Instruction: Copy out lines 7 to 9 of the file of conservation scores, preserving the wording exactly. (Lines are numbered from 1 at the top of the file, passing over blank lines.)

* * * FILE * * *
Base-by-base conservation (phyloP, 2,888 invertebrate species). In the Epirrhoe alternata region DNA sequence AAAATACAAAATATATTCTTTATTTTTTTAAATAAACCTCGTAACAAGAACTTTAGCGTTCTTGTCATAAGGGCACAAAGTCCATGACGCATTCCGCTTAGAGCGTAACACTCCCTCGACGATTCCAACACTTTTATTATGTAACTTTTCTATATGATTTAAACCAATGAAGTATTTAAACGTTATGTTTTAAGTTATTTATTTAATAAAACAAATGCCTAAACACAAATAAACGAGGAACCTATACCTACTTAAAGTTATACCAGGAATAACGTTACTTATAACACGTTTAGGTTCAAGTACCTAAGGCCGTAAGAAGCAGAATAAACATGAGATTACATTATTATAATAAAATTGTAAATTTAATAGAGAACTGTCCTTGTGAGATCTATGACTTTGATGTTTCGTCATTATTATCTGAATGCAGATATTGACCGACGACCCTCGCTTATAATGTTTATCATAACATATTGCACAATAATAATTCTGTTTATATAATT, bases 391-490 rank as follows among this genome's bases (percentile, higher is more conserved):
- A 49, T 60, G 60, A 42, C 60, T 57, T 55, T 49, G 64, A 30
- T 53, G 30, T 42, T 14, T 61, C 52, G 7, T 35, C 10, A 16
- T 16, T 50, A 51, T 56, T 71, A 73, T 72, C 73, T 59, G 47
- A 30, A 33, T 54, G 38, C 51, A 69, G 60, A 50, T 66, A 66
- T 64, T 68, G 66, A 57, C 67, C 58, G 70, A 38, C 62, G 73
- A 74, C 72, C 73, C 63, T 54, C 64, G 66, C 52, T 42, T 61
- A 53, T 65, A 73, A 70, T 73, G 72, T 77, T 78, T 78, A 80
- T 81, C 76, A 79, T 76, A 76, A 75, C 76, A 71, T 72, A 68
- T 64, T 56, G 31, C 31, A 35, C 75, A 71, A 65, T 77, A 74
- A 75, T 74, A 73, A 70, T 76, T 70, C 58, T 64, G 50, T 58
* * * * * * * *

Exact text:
- A 74, C 72, C 73, C 63, T 54, C 64, G 66, C 52, T 42, T 61
- A 53, T 65, A 73, A 70, T 73, G 72, T 77, T 78, T 78, A 80
- T 81, C 76, A 79, T 76, A 76, A 75, C 76, A 71, T 72, A 68